Notably, though, if your motivation was something other than money — status, say — you attacked the Mac. That is what earned headlines:

Hacking a Mac made headlines

I suspect we see the same sort of dynamic with information on social media in particular; there is very little motivation to create misinformation about topics that very few people are talking about, while there is a lot of motivation — money, mischief, partisan advantage, panic — to create misinformation about very popular topics.

In other words, the utility of social media as a news source is inversely correlated to how many people are interested in a given topic:

Utility versus interest on social media

This makes intuitive sense: social networks are often about friends and family, which are intensely important to you but not to anyone else, because they care about their own friends and family. Needless to say, Macedonian teens aren’t spreading rumors about Aunt Virgina or Uncle Robert.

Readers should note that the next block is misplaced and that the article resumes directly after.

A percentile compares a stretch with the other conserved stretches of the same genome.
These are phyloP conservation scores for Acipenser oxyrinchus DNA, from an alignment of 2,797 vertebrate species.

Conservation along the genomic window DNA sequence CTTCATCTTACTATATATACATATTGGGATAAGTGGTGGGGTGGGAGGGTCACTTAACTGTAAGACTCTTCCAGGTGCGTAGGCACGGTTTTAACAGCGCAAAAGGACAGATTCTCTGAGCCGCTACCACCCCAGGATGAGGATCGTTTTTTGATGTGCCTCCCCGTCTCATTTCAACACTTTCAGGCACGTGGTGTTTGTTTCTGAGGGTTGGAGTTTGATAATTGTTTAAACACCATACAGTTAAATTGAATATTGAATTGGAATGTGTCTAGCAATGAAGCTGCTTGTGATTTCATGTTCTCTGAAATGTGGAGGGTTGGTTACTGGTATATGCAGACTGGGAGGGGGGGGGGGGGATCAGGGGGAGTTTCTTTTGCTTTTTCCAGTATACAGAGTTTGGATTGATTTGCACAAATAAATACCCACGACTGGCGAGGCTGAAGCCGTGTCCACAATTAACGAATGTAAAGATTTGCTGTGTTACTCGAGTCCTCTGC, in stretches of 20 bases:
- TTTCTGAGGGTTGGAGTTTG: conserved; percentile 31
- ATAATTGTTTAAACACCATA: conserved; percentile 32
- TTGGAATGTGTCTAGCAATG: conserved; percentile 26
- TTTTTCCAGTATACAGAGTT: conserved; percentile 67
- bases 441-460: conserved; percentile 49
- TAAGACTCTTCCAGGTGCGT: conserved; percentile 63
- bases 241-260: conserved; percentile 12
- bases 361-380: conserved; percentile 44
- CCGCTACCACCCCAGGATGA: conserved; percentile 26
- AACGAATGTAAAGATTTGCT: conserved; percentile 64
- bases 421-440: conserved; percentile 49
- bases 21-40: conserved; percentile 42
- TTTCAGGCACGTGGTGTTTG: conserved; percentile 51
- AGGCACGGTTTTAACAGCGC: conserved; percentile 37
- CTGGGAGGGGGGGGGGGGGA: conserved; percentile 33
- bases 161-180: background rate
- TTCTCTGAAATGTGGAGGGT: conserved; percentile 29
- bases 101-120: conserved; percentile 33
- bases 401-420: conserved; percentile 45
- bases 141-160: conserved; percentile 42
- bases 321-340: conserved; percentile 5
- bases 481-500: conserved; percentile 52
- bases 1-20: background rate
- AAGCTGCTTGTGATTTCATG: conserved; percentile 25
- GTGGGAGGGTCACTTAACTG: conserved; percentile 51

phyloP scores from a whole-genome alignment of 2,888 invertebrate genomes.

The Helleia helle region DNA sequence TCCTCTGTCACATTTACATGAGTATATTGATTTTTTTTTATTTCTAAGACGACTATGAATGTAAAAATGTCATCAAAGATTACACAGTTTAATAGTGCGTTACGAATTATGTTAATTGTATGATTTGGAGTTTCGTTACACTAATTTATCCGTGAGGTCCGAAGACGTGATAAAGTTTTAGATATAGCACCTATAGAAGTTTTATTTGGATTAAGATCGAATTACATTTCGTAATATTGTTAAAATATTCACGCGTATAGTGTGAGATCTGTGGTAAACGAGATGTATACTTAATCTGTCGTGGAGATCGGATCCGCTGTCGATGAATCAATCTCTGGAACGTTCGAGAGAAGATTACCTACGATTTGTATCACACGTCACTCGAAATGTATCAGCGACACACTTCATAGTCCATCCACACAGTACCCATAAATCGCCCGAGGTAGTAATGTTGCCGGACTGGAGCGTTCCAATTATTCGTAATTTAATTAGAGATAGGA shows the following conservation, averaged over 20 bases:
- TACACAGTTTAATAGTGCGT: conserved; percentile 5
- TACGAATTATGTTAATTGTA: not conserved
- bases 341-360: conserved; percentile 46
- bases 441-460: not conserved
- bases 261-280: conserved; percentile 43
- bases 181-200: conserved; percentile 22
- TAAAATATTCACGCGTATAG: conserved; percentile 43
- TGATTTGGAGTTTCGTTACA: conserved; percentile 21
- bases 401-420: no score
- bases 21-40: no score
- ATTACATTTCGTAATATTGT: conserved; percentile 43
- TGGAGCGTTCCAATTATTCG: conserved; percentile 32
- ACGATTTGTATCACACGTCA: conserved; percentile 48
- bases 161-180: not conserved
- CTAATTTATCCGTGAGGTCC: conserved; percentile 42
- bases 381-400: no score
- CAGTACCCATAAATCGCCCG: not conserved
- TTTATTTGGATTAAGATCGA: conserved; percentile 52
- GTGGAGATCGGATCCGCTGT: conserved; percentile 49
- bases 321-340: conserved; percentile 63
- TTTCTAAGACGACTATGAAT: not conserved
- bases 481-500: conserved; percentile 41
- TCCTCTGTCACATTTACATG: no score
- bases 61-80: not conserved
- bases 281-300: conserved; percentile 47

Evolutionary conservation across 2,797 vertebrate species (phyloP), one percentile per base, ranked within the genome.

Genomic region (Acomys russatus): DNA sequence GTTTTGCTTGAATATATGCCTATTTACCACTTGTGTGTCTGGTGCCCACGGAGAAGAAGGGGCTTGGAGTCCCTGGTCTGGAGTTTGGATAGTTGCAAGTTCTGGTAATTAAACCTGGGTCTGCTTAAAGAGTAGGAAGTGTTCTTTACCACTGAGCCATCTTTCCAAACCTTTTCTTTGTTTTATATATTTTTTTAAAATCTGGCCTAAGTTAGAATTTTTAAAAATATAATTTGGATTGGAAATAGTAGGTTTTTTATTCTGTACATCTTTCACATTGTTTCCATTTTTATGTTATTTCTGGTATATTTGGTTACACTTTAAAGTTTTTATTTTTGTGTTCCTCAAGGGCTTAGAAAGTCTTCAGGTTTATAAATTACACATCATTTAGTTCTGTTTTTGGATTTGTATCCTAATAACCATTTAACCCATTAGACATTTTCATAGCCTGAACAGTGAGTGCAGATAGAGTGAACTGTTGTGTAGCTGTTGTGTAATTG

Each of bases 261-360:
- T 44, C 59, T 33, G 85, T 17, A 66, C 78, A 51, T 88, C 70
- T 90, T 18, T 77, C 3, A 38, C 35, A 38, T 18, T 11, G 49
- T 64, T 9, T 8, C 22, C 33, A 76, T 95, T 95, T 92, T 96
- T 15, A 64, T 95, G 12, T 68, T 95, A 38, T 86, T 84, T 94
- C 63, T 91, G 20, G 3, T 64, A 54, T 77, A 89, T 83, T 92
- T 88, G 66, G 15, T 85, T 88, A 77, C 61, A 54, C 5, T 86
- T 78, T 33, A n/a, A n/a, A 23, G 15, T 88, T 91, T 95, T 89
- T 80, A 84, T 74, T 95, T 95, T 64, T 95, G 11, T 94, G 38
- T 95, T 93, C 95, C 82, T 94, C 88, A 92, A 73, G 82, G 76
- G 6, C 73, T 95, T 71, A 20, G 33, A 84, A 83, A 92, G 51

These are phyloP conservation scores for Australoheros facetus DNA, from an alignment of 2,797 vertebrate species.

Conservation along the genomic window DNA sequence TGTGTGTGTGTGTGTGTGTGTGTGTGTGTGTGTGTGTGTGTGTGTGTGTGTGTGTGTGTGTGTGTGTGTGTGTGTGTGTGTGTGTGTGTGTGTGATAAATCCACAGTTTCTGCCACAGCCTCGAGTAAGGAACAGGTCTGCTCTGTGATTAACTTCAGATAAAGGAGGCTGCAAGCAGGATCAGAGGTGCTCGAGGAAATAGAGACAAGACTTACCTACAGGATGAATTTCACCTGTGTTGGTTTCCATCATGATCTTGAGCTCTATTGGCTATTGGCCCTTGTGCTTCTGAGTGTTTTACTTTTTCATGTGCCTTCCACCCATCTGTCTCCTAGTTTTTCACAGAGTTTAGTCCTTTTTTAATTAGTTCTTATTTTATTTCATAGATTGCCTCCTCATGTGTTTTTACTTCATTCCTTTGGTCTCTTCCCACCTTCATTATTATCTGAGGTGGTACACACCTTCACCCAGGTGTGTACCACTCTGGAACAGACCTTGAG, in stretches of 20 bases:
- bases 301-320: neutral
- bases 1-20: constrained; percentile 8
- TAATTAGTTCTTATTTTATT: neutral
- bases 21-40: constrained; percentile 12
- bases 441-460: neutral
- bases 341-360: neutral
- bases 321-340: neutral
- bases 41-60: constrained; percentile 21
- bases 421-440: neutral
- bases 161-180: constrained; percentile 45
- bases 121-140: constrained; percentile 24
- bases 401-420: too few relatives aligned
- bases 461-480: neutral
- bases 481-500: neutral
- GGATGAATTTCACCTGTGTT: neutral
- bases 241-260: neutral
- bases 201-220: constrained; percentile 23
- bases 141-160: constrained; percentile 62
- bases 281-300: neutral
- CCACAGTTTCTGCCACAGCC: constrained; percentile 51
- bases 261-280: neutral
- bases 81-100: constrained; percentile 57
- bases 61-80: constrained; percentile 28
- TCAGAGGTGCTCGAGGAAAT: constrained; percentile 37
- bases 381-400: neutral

They also weren’t talking about the coronavirus — but people who cared were.

Information Types

The title Zero Trust Information was an analogy to Zero Trust Networking, which authenticates at the level of the individual, instead of relying on the castle-and-moat model which cared whether or not a device is behind a firewall. Generally an individual has to have both a valid password and a verified device to access sensitive information and applications from anywhere on the Interent — including on the corporate network. My argument is that information verification also has to happen at the level of the individual, but what is the equivalent of a password and verified device?

I think an understanding of the the different types of information and how it is distributed gives some helpful heuristics:

  • For emergent information, like the coronavirus in February, you need a high degree of sensitivity and a high tolerance for uncertainty.
  • For facts, like the coronavirus right now, you need a much lower degree of sensitivity and a much lower tolerance of uncertainty: either something is verifiably known or it isn’t.

You could even make a two-by-two: